green by design
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green by design
by LiveModern Webmaster — last modified Jan 04, 2012 02:35 AM
by bubba of the bubbles (email@example.com) — last modified Jan 27, 2011
My bride and I spent yesterday, Saturday, at an all-day seminar (8:30 am to 4:30 pm) to learn about building a green home. We heard some surprising things. First, Austin was the first city to have a green building program. Starting in 1985, the program resulted in the Energy Star program now used by the feds, and the green rating used by the city served as the inspiration for LEED certification (Leadership in Energy and Environmental Design). Impressive. As might be expected from such an influential program, the day’s seminars were also quite impressive and informative—as well as entertaining and inspiring.
Some (appropriately shaded and low wattage) highlites:
- Design for passive solar. Seems like a “duh” kinda deal, but most houses do not consider the sun in their design. Developers are more concerned about getting the house built, looking good, and sold rather than operating good. The city architect’s point was that how the house was designed with respect to the sun was the single most important “green” item to think about. Such houses use far less energy than houses dolloped onto lots with no solar consideration. I have to confess that I was fixated on active solar rather than passive before learning this. I’m happy to report that I am now solarly passive aggressive.
- Strawbale, adobe, and rammed earth aren’t good choices for Austin. These building techniques rely on large diurnal temperature swings to work their magic. Aside from earlier this week and the occasional blue norther, Austin doesn’t get those swings. Therefore, the thermal loading works against you in our nonswinging climate. Not that we were considering these building techniques, but they are definitely off the table now.
- In Austin, air conditioning in the big energy hog. Therefore, anything to lower cooling costs is paramount for lower energy consumption. There’s the aforementioned passive solar considerations (design for windows to be shaded in the summer but sunned in the winter), but there’s also the design of the central air system. AC contractors tend to oversize units (no one has ever been sued for oversizing a unit), but that increases electric usage and decreases dehumidifying. Also, architects don’t usually consider where the ductwork is going to go. The straighter the duct work, the more easily the air flows, the more efficient the system, the less tonnage you need, the less energy you use, the more money you save. Put the air handler and the ductwork inside the conditioned space of the house—You don’t have to worry about leaks (and cooling the attic) that way. The HVAC engineering guy gave one of the most entertaining and informative presentations of the day. He was awesome.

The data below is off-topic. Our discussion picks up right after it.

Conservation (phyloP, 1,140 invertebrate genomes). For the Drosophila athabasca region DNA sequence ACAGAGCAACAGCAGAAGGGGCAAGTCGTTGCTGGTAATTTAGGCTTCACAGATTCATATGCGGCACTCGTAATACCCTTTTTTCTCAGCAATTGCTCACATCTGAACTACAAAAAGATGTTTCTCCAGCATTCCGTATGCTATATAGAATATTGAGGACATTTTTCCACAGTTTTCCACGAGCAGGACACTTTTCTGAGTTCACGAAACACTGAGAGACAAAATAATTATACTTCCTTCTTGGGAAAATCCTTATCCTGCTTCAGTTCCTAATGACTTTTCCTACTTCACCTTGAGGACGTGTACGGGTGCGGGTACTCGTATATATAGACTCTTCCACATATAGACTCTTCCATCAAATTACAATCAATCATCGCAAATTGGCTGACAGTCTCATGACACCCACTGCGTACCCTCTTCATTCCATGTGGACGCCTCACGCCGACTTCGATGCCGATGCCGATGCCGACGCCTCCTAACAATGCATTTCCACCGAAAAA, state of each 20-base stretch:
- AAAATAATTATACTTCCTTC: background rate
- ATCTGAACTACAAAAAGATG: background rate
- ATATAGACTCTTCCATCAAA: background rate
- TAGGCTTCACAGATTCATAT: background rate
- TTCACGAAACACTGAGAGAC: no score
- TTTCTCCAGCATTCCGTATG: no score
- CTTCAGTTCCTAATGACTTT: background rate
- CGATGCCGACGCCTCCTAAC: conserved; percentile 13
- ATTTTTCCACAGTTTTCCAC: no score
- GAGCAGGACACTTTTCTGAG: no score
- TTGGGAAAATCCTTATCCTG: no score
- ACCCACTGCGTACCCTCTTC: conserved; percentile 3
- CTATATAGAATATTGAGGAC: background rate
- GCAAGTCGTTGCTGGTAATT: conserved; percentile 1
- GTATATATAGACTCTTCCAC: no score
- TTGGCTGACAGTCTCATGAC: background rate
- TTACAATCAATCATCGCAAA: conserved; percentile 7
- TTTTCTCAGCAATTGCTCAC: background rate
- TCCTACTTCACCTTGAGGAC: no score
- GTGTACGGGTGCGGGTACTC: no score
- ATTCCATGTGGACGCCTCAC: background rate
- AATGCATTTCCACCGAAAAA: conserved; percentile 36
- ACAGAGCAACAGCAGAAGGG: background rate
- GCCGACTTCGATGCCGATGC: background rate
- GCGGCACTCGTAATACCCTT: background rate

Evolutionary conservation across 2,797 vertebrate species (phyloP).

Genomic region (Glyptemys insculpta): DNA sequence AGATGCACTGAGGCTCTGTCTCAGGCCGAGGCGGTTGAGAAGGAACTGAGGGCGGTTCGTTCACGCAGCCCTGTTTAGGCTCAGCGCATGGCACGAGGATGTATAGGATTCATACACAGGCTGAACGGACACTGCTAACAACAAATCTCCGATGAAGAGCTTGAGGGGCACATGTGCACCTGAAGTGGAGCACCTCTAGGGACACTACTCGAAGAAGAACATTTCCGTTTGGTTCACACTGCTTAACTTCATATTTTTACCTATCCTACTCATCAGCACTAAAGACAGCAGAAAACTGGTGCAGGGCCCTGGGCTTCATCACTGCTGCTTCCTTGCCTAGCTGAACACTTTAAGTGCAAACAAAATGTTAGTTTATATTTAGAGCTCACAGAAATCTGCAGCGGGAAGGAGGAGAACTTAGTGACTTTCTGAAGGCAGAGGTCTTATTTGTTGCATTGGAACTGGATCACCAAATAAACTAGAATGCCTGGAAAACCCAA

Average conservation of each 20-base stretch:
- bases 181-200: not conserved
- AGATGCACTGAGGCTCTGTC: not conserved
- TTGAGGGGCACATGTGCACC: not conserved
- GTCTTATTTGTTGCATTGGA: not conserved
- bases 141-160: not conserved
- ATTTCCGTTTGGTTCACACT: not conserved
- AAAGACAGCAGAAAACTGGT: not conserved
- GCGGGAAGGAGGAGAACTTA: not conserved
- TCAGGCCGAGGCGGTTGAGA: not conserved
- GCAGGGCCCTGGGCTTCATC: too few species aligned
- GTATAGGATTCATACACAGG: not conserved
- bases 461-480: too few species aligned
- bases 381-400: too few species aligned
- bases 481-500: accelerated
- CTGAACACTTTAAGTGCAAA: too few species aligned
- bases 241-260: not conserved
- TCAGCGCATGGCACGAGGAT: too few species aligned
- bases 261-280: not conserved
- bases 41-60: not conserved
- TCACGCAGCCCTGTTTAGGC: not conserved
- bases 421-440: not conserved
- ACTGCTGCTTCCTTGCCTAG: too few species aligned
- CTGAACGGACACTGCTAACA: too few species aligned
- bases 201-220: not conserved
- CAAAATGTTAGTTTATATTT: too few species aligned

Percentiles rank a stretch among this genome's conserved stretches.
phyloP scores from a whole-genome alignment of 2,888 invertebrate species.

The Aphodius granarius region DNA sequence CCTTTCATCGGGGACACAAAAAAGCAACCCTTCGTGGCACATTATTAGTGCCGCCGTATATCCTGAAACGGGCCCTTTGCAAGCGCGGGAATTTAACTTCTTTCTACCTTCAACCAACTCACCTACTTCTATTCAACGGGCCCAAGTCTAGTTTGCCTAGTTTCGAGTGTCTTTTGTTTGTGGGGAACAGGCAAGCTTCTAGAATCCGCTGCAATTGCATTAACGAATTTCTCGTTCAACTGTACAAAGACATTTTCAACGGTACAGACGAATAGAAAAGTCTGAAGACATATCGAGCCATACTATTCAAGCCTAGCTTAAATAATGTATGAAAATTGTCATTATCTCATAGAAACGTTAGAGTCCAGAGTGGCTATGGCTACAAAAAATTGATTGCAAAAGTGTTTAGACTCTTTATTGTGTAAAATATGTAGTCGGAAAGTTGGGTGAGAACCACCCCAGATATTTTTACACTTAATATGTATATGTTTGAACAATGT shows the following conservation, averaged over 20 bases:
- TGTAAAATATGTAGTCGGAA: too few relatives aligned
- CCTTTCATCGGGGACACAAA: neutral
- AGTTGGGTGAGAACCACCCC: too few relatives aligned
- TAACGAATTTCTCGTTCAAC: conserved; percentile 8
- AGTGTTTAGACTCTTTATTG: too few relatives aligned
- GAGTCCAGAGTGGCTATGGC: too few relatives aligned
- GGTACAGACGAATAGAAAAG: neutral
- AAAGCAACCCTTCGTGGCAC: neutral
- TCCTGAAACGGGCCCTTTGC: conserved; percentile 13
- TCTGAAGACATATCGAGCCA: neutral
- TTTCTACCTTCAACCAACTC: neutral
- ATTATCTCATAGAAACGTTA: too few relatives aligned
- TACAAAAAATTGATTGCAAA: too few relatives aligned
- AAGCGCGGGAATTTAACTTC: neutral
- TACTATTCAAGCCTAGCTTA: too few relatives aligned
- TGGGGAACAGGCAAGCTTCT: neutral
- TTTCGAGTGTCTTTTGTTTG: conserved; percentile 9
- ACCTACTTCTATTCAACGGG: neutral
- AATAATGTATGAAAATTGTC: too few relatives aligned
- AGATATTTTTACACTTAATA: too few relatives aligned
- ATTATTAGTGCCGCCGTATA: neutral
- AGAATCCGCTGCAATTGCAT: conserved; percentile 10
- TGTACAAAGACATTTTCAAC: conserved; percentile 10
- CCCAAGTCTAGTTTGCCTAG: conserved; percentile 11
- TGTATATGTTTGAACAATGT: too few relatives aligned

- The typical goal for an HVAC system is to have the ACH (air changes per hour) less than 0.5. This means that half the air in your house is replaced with air from outside your conditioned space every hour. Say what?!?!? On one hand, maybe this is a good thing: Nobody wants to breathe stale air. On the other hand, that’s a lot of hot air your house is pulling in and subsequently having to cool during the summer. If your house was perfectly sealed, an ACH of 0.5 means you have a hole 10 inches by 12 inches in it. Progressively sealed houses get down to 0.3. Hyper-sealed houses get down to 0.1. I reckon our current house is over 1.0…
- You need to run the vent in your bathroom for at least 30 minutes after you take a shower. It’s critical to get that moisture out of your house. It saves you in the long run.
- The vent over your stove is to remove heat, not smells or greasy air. Always have it on when your stovetop or oven is hot.
- Geothermal may not be such a good idea in Austin. Installers call it geothermal, but it’s actually a heat pump using the earth as a heat sink (in summer) or a heat source (in winter). Usually, these systems use boreholes drilled some 150 feet into the subsurface, one borehole per ton of cooling. What is happening is that the ground is warming up from the heat exchange during the summer months but, because our winters are so mild, the system is not bleeding off the heat enough during the winter months. Therefore, the ground is slowly heating up year after year decreasing the efficiency of the system. We were thinking about geothermal; we’re not thinking about it anymore.
- Heat pumps work well in Austin, but they fail to heat your house when temperatures fall below 37 degrees. The back up heating in these systems, electric strips, use a lot of power. On balance, a good idea, but pray for global warming.
- Your ceiling fans need curved blades.
- Solar water heating may not make sense for just two people.
- Annual heating and cooling loads should be 1 to 1.25 kilowatts per square-foot. Our current house, at 1,000 square feet, should have a load of 1,100 to 1,375 kilowatts. It actually has ranged between 5,600 to 8,700 kilowatts over the past four years. Ouch. That what a 100 year + house gets you.
- Electric generation by solar runs about six bucks a watt.
- IKEA cabinetry is free of formaldehyde.
- Austin is not a good place for personal wind generation.
- There are some crazy women that go to these things.
- And finally, through good design choices and good building, it’s possible to build a net-zero “capable” home.
So there you have it. Highly recommended if you are interesting in attending and useful to anyone from around the country.
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